More than 50 per cent adults think no Covid Vaccine in 2020


Three in four adults the word over believes that they would get a vaccine for COVID -19 soon. When 74 per cent of the adults think so, 59 per cent of the younger generation say that there was no chance of getting the vaccine before the end of 2020, according to a survey by Ipsos on behalf of the World Economic Forum.

Ipsos, one of the largest market research company, surveyed about 20,000 adults from 27 countries. The survey was held between July 24 and August 7, 2020 on its Global Advisor online survey platform, aged 18-74 in United States, Canada, Malaysia, South Africa, and Turkey, and aged 16-74 in 22 other countries.

59 per cent do not believe a COVID-19 vaccine will be available before the end of 2020


China, Brazil, Australia and India are the countries where the Covid-19 vaccination intent is highest. When it is 97 per cent in China, Brazil and Australia counted for 88 per cent and India 87 per cent.

Russia. Poland Hungry and France had low vaccine intent. In Russia, the vaccine intent was 54 percent, Poland 56 per cent, Hungary 56 per cent and France 59 per cent, the survey report said.


In the 29 countries surveyed, 59 per cent did not believe that a vaccine for COVID-19 will be available before the end of 2020. When 23 per cent among them strongly believed that the vaccine would not come, 36 percent had only some belief.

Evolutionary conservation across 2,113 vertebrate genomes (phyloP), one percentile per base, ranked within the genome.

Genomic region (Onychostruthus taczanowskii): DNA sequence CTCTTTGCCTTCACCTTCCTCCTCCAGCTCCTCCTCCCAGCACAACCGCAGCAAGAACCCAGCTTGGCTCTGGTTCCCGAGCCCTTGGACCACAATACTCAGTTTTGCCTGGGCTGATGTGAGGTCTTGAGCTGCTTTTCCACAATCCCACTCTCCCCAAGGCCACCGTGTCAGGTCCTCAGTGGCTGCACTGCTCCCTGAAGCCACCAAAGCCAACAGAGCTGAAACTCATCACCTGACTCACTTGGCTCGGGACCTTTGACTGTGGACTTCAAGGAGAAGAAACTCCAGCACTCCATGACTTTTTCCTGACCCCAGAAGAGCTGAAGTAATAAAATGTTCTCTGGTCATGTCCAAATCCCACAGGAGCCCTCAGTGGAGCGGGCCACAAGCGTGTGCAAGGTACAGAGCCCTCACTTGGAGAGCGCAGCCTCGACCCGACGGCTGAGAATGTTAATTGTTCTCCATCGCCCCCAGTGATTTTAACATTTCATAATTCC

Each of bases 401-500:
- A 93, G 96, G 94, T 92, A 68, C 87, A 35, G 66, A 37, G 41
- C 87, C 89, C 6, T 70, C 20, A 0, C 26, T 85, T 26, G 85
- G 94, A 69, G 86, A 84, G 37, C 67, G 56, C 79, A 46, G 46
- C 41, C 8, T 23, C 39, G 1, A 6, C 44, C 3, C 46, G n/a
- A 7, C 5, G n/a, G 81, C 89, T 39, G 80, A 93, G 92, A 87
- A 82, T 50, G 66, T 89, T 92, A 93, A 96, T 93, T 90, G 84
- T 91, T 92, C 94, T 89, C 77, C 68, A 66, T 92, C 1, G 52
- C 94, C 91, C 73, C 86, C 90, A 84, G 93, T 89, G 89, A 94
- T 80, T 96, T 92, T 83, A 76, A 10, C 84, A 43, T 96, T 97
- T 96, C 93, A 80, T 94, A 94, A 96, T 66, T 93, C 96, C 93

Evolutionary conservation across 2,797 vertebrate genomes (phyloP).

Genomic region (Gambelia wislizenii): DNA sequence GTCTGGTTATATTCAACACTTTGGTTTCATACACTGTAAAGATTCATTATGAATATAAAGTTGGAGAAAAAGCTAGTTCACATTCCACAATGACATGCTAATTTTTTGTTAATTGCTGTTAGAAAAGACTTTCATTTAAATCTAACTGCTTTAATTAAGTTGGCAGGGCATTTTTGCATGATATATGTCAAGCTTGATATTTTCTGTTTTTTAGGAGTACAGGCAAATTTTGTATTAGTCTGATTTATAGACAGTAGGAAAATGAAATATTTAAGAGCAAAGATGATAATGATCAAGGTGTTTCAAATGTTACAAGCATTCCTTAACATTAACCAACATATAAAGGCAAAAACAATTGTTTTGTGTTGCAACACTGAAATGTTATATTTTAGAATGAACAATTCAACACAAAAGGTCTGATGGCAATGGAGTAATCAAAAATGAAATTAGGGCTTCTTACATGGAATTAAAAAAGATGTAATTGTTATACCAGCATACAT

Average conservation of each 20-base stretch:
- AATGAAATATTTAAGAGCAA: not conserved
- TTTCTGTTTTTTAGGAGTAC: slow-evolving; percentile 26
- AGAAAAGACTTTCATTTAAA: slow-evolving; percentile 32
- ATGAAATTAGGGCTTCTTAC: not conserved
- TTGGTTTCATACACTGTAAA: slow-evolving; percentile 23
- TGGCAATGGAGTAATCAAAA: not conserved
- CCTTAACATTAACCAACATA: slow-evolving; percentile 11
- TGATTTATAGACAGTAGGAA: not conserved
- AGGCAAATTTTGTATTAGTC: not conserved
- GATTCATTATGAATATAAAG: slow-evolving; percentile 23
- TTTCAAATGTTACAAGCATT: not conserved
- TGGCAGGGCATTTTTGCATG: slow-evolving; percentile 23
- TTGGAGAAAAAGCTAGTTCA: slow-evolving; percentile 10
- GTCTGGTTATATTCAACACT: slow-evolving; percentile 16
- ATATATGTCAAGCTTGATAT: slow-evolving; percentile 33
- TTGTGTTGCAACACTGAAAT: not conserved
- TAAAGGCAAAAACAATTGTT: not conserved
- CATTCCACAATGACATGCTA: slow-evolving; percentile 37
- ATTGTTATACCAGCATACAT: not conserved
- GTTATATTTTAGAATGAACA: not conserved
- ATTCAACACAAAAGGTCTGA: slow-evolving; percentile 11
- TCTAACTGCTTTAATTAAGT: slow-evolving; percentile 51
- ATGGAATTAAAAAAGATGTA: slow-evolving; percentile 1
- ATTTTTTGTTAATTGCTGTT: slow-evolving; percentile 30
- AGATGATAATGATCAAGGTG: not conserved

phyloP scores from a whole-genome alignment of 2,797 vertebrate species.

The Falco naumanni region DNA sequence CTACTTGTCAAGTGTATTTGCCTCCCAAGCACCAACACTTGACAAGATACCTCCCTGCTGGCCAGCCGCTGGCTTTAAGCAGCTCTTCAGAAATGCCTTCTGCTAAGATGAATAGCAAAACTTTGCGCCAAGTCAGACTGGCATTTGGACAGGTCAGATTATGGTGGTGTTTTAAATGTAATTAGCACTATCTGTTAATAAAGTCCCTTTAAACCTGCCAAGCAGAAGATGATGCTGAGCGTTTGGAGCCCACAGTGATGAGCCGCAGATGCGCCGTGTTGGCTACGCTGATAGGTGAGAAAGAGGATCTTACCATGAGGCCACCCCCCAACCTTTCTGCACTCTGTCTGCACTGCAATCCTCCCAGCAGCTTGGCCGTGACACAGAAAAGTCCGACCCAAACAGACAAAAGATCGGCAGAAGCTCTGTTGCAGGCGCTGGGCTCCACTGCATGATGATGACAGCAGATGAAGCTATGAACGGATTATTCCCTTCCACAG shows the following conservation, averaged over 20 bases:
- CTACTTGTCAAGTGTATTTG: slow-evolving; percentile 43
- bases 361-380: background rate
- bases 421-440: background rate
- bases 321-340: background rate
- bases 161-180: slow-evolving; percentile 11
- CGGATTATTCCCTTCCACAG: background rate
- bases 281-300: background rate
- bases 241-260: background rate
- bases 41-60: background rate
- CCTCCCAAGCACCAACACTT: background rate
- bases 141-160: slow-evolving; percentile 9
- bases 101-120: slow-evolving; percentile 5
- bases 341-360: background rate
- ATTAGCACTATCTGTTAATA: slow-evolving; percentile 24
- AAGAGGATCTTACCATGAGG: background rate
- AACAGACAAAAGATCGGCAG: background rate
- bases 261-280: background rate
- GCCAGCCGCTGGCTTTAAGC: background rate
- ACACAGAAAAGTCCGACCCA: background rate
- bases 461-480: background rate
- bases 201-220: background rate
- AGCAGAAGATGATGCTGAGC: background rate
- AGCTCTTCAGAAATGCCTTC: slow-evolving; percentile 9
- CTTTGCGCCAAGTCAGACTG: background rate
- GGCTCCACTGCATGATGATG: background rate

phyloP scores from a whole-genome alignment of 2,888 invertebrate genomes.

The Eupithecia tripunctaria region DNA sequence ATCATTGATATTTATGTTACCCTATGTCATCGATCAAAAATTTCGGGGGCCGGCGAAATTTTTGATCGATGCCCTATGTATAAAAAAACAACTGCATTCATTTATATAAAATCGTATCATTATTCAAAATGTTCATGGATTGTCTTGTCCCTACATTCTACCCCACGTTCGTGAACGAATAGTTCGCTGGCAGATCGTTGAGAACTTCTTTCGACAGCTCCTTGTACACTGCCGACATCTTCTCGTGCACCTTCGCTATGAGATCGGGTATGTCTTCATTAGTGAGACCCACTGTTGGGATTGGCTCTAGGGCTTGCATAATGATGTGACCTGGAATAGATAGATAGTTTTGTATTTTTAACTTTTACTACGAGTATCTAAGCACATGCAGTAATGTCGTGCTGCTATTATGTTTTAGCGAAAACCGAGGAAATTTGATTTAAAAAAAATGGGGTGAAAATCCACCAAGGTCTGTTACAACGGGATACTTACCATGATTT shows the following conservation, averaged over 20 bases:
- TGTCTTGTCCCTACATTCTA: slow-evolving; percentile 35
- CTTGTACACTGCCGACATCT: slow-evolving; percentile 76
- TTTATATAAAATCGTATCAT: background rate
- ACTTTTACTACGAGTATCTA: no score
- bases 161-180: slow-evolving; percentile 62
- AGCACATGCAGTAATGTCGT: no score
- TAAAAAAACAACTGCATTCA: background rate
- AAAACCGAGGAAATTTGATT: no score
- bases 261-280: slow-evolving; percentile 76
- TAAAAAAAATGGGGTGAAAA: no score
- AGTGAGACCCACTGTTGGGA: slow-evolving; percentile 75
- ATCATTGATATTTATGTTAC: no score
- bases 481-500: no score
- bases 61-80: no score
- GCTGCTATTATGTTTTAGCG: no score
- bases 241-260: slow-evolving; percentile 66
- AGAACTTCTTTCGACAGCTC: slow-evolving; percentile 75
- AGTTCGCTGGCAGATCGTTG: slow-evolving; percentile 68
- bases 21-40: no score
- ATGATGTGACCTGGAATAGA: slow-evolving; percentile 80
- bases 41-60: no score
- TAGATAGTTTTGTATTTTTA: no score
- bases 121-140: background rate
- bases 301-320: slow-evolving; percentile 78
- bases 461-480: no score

China stood out in the survey with 87 per cent of the adults believing that a vaccine would be ready this year. The same expectation was in Saudi Arabia (75 per cent) and India (74 per cent). However, the adults in Germany, Belgium, Japan, and Poland were a bit skeptical. Only one in four adults thought of the success of a vaccine in 2020.

worries related to side effects, effectiveness and PERCEPTION of not being at risk for not taking vaccine


One of the first reasons that the adults pointed out against taking the vaccine was the worry related to side effects. Fifty six per cent of the adults doubted about the side effects. This includes 70 per cent in Spain and 68 per cent in Sweden to 41 per cent in Argentina and 40 per cent in Saudi Arabia.

The second reason is related to effectiveness of the vaccine.  Twenty nine per cent of the adults across the globe feared this. In Russia and Poland, 44 per cent of the adults doubted the effectiveness of the vaccine. Twelve per cent of the adults in China and nine per cent in Mexico had the same thoughts.

The third reason was the perception of not being enough at risk from COVID-19. Among those who are reluctant to be vaccinated, this view is most prevalent in India (37 per cent) Malaysia (36per cent) and Sweden (35 percent).


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